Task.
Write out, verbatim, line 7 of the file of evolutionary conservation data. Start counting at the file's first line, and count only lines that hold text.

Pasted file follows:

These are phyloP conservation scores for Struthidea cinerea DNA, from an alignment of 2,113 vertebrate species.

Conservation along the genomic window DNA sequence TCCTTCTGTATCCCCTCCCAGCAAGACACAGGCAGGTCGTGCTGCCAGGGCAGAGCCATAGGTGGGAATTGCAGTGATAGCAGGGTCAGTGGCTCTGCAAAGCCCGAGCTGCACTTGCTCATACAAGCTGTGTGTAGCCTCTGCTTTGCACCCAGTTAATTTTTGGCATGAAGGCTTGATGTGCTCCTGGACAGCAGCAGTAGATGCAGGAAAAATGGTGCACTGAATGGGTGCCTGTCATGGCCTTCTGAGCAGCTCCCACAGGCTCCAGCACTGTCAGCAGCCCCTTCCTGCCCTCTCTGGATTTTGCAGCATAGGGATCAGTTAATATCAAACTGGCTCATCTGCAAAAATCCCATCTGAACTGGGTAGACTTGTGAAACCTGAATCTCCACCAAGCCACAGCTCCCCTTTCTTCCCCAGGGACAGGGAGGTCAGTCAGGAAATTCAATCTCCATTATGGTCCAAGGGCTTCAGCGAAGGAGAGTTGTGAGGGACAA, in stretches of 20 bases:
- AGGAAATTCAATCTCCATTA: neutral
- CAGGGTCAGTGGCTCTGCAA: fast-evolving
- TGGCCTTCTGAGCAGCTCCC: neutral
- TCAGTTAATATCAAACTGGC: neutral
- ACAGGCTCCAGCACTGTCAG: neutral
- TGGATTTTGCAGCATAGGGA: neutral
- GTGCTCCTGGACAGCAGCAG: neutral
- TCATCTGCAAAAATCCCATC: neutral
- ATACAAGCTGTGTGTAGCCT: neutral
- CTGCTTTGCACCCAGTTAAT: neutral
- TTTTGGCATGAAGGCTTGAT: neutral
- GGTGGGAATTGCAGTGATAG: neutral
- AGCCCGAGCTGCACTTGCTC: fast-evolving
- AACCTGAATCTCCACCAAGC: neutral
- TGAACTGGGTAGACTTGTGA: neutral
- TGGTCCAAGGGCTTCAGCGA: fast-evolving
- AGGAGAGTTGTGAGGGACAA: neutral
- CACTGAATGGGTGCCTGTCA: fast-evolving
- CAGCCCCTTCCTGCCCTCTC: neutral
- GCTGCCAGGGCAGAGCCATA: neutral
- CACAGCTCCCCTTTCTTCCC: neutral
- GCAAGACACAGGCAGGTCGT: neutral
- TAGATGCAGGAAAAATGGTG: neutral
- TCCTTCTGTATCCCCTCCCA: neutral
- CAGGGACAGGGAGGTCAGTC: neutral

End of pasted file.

- ACAGGCTCCAGCACTGTCAG: neutral